We didn’t watch television.  Certainly not to the extent our kids, watch it today.  Trips to the cinema were a very rare treat.  I think we were teenagers when the first video player came into the house and that was only on loan as our cousins were going on holiday and we got to babysit their VCR. 

We enrolled in a thing called The Summer Project when we were kids.  A far cry from your Cul Camps and your Football Clubs and whatever else is all the rage these days. 

The Summer Project, if I remember correctly, cost 80p each to join up and then you paid a further 15p for each activity you signed up to do.  Every child in the town paid to play rounder’s, tennis, to go swimming, and have video afternoons.  It was great.

We also used our bicycles to get into town.  Nobody drove us to our clubs and we also had to make our own way to school and home again each day.   

I was lucky though.  When I was little, there were enough of us to entertain each other.  Our mother never read us bedtime stories.  We didn’t own jigsaws.  She certainly never got down on the floor to play with us.    And television consisted of just two channels one of which did not wake up till mid-afternoon.

We lived out in the country and did not see our school friends from one end of the summer till the other.  We didn’t go on family holidays.  None that I can remember, that is. 

The ones I do remember were spent as pre-teens in Birr, Co. Offaly, with relatives, for a week or two.  We swam in the river in Birr town and some days went to Banagher to swim in the river there.  We always had ice-cream afterwards.

As kids at home, we spent our time roaming the fields and playing in some practically dilapidated sheds, totally at one with nature and each other.  We really did leave the house first thing in the morning and returned only at meal times. 

We had the run of the place and the countryside.  Nobody came after us to stop us from climbing, exploring, discovering, wandering.  When my little brother came along, he literally lived in the hedges.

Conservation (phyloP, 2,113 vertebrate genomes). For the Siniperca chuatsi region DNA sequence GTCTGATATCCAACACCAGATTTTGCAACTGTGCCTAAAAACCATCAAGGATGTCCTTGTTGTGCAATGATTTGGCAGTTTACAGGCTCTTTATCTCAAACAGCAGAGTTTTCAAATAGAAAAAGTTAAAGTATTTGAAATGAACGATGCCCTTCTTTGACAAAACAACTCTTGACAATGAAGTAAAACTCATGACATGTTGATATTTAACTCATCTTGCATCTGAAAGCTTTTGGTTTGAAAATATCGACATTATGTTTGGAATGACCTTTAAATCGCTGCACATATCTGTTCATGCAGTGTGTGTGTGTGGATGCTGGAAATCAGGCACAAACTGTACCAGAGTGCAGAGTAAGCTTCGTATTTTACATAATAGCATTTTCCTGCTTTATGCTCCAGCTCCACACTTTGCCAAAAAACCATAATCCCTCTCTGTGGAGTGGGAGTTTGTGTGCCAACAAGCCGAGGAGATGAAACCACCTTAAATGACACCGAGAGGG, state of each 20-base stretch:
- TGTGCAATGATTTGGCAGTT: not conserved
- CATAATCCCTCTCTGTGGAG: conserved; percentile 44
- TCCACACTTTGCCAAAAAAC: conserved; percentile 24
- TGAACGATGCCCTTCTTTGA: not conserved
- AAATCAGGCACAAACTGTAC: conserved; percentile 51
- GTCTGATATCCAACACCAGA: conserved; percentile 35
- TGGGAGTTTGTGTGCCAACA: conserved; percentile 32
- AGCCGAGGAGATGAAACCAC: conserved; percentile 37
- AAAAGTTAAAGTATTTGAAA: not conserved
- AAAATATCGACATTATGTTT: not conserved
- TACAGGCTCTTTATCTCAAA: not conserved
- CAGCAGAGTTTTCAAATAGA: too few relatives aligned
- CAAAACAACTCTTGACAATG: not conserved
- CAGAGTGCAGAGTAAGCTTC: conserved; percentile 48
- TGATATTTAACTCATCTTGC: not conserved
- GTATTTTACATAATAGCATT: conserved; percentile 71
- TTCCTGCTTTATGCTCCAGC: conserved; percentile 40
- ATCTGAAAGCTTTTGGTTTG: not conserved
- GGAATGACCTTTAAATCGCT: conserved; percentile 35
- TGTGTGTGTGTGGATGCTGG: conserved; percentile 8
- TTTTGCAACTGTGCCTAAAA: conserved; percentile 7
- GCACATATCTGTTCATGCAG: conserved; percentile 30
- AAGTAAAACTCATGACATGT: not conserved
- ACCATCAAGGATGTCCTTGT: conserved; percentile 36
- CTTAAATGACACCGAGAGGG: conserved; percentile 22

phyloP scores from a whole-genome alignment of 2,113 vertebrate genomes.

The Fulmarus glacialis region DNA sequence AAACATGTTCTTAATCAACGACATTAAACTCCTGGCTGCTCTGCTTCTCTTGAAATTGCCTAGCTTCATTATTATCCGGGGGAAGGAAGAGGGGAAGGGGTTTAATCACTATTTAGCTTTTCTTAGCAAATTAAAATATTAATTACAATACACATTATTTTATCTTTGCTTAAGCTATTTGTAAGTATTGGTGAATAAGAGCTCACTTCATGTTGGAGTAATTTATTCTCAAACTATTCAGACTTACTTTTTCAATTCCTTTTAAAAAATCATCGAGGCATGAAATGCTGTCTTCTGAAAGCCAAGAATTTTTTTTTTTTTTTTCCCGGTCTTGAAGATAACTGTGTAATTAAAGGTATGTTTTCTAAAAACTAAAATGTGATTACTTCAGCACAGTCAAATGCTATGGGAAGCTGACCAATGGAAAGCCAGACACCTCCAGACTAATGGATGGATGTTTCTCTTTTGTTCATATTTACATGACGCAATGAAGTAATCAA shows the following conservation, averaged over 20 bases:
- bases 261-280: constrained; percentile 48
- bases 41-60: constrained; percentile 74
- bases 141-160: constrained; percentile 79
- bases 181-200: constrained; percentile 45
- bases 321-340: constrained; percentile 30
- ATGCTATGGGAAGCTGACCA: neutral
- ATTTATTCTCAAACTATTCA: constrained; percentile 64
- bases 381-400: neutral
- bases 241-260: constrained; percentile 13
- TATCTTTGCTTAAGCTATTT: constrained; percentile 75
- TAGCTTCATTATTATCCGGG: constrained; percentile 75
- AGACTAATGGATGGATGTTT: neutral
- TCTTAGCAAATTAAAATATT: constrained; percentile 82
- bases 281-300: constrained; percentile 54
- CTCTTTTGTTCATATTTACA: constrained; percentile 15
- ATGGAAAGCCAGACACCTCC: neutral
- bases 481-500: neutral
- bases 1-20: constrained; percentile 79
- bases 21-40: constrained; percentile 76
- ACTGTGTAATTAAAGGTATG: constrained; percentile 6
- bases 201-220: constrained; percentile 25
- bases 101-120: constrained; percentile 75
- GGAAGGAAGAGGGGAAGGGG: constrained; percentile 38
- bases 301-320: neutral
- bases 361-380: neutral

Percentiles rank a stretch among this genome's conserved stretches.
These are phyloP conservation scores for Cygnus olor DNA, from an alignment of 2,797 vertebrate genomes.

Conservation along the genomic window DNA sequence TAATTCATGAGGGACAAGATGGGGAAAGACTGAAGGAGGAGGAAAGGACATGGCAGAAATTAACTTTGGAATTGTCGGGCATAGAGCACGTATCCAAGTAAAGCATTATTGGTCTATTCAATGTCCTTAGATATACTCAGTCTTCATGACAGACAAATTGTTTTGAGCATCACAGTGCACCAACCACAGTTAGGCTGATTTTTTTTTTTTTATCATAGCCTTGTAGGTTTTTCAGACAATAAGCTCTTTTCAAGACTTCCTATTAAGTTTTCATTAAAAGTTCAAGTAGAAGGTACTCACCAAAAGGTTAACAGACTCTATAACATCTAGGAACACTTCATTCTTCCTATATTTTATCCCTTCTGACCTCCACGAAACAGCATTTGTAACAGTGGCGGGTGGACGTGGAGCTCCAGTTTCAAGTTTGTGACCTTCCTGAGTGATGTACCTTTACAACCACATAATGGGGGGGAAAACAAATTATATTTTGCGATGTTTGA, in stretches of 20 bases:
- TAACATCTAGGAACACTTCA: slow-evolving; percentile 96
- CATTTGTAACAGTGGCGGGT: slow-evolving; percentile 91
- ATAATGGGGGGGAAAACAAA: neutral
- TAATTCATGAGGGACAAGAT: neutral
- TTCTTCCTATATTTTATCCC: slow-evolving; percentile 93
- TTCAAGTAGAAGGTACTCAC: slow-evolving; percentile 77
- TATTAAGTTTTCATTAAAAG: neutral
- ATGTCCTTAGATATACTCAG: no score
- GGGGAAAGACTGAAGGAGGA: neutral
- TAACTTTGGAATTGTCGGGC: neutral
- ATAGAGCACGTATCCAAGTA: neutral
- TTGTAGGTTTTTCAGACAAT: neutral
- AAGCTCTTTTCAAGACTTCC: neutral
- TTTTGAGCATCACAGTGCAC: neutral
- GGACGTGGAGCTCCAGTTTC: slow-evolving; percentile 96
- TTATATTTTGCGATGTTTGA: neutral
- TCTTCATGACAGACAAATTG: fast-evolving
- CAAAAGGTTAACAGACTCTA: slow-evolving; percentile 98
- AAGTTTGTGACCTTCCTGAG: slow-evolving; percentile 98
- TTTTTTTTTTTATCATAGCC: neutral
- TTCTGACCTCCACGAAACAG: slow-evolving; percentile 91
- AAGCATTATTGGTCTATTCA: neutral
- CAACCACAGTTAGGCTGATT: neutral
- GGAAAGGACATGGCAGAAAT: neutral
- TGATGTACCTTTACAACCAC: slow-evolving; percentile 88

Yes, our parents were wary of the road.  I have a strong and abiding memory of the front gate tied shut and a plank of wood jammed in where a railing was missing.  We still played tennis on that road.  We rode our bicycles up and down.  One winter when we had a heavy snow, the road was our ice rink. 

We didn’t know what video games were.  We did know what was going to be for dinner because we tended to have the same thing every Monday through to Friday.  Friday being our favourite as it was always proper home-made chips that day – made from peeling and chopping spuds and using a chip pan.     

And we were always hungry.  There was always dessert.  On Saturdays there was even a packet of biscuits, Custard Creams I think, with a cuppa afterwards.  That same packet of biscuits called me in from the back of the aforementioned sheds.  I had run away.  The back of the sheds was as far as I got.  My parents didn’t even know I was missing.

I got a reading part each and every year at our Christmas plays in school.  Nobody in the audience had a recording device. 

Our Christmas tree was religiously put up, much to our chagrin, on the 23rd of December.   

We were almost sick with excitement and up at dawn on Christmas morning. 

We didn’t have much but we never went without.  I know that our mother did to see that we didn’t. 

Our kids get a small toy when we do the grocery shop.  A small toy multiplied by four means an added twenty euro onto the cost of the shopping.  That small toy either gets lost in the shop before we leave, gets dropped down behind a car seat and left there or the dog will eat it within a few hours. 

I have to beat them away from magazines that cost more than a chicken.  They have swimming lessons.  I bring them to the cinema on occasion.  They get brought out for breakfast every Saturday morning and sometimes even have a hot chocolate.  Each.  Complete with cream, marshmallows and a flake bar.  (Thanks, Barry!)

They get a Kinder Egg once a week.  Friday is Freddo Friday in our house. 

I don’t begrudge them their treats.  Much.

But I do not entertain them.